In Arcadia he drove off the Spartan army threatening Mantinea, then supervised the founding of the new city of Megalopolis and the formation of an Arcadian League, modeled on the Boeotian confederacy. Moving south, he crossed the Evrotas River—the frontier of Sparta—which no hostile army had breached in historical memory. The Spartans, unwilling to engage the massive army in battle, lingered inside their city while the Thebans and their allies ravaged Laconia. Epaminondas briefly returned to Arcadia, then marched south again, this time to Messenia, a territory which the Spartans had conquered some 200 years before. There, Epaminondas rebuilt the ancient city of Messene on Mount Ithome, with fortifications that were among the strongest in Greece. He then issued a call to Messenian exiles all over Greece to return and rebuild their homeland. The loss of Messenia was particularly damaging to the Spartans, since the territory comprised one-third of Sparta's territory and contained half of their helot population. Ancient Megalopolis, or now Megalópoli (Μεγαλοπολη) is a town in the western part of the prefecture of Arcadia. ... The Arcadian League was a federal league of city-states in ancient Greece. ... The Evrótas (Greek: Ευρώτας) is a river in the Peloponnese in southern Greece. ... Laconia (; see also List of traditional Greek place names), also known as Lacedaemonia, was in ancient Greece the portion of the Peloponnese of which the most important city was Sparta. ... Messenia (Greek: , in Modern Greek Messinia; see also List of traditional Greek place names) is a prefecture in the Peloponnese, a region of Greece. ... Messene (Greek: Μεσσήνη Messínî or Messénê ) was an ancient Greek city, the capital of Messenia (until the modern prefecture was created). ... Mount Ithome was is a mountain in Messenia, in Greece. ... Helots were Peloponnesian Greeks who were enslaved under Spartan rule. ...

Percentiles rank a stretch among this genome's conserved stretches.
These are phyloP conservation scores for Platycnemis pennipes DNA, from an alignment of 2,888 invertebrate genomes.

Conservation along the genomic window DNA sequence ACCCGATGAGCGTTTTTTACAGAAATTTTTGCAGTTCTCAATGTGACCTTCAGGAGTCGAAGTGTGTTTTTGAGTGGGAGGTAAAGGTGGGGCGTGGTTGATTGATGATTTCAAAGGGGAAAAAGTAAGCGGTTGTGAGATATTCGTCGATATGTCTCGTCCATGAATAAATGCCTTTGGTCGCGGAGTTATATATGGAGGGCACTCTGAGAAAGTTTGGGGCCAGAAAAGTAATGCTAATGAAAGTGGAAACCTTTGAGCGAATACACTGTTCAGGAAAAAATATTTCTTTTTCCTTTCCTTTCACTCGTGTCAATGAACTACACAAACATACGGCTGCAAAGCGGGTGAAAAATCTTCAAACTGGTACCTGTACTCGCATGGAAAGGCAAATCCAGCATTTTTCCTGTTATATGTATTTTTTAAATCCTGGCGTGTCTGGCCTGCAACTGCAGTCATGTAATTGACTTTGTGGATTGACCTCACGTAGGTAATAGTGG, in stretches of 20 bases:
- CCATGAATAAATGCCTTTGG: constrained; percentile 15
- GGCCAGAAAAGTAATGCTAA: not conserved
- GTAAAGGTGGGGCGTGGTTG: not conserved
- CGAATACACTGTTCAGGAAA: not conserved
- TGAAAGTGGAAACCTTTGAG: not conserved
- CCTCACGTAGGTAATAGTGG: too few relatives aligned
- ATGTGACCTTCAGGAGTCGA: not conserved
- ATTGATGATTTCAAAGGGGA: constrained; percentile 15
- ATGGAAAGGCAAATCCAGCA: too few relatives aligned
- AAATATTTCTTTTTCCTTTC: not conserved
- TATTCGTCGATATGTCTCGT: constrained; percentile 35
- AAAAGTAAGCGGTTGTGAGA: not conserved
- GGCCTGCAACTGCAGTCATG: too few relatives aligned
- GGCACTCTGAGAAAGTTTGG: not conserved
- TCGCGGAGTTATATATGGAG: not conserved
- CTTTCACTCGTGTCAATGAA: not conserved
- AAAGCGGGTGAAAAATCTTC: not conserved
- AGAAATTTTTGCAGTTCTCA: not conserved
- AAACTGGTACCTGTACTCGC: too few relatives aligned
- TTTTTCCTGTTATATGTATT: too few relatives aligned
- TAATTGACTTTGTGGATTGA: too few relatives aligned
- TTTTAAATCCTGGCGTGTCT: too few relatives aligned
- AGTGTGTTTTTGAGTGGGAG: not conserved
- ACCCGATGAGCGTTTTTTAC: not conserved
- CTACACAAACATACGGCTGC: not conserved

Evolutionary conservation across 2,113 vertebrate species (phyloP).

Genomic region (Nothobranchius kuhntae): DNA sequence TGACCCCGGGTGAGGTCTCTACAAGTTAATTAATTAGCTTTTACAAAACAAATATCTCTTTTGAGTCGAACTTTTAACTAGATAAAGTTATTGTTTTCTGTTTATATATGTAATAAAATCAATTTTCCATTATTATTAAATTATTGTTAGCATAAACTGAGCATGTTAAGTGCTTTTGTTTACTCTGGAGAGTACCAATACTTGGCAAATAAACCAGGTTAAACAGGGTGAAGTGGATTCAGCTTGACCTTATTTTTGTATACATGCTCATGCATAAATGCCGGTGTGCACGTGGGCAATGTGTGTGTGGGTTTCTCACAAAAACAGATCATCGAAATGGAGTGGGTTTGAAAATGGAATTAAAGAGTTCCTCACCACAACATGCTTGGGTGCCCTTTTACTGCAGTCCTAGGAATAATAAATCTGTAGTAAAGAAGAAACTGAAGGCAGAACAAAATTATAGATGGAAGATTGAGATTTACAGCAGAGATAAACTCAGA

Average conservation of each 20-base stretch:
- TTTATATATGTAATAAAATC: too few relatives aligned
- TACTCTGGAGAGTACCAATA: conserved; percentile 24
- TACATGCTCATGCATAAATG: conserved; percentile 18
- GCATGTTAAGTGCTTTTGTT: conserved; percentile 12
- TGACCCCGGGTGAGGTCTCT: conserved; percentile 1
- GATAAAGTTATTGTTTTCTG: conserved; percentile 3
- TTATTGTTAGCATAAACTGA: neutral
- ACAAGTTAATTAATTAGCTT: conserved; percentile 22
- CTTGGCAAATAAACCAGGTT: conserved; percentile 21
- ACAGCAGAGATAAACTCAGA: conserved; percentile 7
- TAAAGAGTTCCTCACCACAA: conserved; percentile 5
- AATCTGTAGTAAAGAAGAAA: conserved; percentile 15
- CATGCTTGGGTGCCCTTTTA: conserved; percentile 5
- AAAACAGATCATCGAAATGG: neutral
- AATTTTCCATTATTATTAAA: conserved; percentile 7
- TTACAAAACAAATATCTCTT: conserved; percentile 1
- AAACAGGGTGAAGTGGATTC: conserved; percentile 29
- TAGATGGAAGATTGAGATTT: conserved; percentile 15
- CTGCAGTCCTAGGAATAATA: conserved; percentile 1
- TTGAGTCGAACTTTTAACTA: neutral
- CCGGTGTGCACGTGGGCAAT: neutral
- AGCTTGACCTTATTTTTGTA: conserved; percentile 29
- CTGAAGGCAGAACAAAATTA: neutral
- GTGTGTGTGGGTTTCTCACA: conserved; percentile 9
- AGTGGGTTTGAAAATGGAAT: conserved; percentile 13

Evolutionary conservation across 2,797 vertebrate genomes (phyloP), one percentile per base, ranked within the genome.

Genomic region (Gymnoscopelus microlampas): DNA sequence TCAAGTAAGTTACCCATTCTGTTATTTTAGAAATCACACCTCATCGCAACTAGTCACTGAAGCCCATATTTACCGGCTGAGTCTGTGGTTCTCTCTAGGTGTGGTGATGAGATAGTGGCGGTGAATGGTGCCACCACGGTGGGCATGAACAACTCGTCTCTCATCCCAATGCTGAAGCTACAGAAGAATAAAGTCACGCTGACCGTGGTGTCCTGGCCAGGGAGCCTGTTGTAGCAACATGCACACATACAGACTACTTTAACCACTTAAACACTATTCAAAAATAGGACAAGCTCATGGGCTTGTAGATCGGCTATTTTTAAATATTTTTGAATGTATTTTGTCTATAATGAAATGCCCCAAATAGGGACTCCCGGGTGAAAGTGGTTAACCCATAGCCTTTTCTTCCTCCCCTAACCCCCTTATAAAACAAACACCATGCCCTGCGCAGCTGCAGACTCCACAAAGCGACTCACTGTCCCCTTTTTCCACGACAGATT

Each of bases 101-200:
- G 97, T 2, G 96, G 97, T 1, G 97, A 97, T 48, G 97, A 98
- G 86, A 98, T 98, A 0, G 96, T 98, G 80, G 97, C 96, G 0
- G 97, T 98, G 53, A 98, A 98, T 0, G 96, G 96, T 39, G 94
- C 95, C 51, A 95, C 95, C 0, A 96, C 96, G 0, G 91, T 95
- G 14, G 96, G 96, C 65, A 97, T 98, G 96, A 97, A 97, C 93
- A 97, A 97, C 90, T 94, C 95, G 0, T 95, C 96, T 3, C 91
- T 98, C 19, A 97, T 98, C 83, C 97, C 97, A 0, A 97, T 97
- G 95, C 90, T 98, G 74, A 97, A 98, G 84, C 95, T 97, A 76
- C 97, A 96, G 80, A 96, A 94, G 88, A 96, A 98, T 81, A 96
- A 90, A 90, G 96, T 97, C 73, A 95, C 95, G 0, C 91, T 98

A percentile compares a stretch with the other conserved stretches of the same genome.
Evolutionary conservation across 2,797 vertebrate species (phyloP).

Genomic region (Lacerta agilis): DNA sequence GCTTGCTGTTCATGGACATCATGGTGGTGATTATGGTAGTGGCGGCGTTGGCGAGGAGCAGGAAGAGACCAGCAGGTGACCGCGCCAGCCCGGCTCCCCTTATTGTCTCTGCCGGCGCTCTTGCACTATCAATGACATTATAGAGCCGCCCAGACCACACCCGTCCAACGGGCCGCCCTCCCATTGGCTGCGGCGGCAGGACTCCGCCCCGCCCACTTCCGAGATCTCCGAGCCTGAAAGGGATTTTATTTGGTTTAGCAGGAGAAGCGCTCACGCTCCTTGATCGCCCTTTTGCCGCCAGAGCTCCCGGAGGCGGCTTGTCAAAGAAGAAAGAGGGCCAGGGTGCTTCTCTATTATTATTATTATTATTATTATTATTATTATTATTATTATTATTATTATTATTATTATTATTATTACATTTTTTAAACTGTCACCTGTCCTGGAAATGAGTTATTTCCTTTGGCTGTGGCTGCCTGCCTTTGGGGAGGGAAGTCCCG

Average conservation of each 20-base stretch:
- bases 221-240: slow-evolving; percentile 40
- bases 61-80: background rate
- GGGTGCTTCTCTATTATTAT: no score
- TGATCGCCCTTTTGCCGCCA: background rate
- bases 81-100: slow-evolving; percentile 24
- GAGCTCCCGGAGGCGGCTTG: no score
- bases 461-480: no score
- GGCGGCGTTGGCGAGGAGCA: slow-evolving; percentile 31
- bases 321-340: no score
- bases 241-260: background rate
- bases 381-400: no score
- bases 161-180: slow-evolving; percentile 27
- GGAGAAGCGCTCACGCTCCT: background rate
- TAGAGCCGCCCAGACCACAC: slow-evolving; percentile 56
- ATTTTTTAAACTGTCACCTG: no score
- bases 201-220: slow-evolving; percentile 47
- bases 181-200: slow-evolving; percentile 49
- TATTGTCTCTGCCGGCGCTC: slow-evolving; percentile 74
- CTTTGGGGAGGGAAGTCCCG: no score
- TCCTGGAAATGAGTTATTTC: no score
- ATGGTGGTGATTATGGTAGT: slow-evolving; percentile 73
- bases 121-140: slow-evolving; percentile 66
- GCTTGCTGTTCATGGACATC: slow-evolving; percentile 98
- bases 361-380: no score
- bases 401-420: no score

In mere months, Epaminondas had created two new enemy states that opposed Sparta, shaken the foundations of Sparta's economy, and all but devastated Sparta's prestige. This accomplished, he led his army back home, victorious.[13]


Trial

Upon his return home, Epaminondas was greeted not with a hero's welcome but with a trial arranged by his political enemies. The charge—that he had retained his command longer than constitutionally permitted—was indisputably true; in order to accomplish all that he wished in the Pelopponese, Epaminondas had persuaded his fellow Boeotarchs to remain in the field for several months after their term of office had expired. In his defense Epaminondas merely requested that, if he be executed, the inscription regarding the verdict read:

Epaminondas was punished by the Thebans with death, because he obliged them to overthrow the Lacedaemonians at Leuctra, whom, before he was general, none of the Boeotians durst look upon in the field, and because he not only, by one battle, rescued Thebes from destruction, but also secured liberty for all Greece, and brought the power of both people to such a condition, that the Thebans attacked Sparta, and the Lacedaemonians were content if they could save their lives; nor did he cease to prosecute the war, till, after settling Messene, he shut up Sparta with a close siege.[14]

The jury broke into laughter, the charges were dropped, and Epaminondas was reelected as Boeotarch for the next year.


Later campaigns

In 369 BC Epaminondas again invaded the Peloponnese, but this time achieved little beyond winning Sicyon over to an alliance with Thebes. When he returned to Thebes, he was again put on trial, and again acquitted. Sicyon was an ancient Greek city situated in the northern Peloponnesus between Corinth and Achaea. ...


Despite his achievements, he was out of office the next year, the only time from the battle of Leuctra until his death that this was the case.[15] In this year, he served as a common soldier while the army marched into Thessaly to rescue Pelopidas, who had been imprisoned by Alexander of Pherae while serving as an ambassador. The commanders who led this expedition were outmaneuvered and forced to retreat to save their army. Back in Thebes, Epaminondas was reinstated in command and led the army straight back into Thessaly, where he outmaneuvered the Thessalians and secured the release of Pelopidas without a fight.[16] Alexander, tagus or despot of Pherae in Thessaly, ruled from 369 BC to 358 BC. He was the son and successor of the tyrant Jason of Pherae, who was assassinated in 370 BC. Alexanders tyranny caused the Aleuadae of Larissa to invoke the aid of Alexander II of Macedon...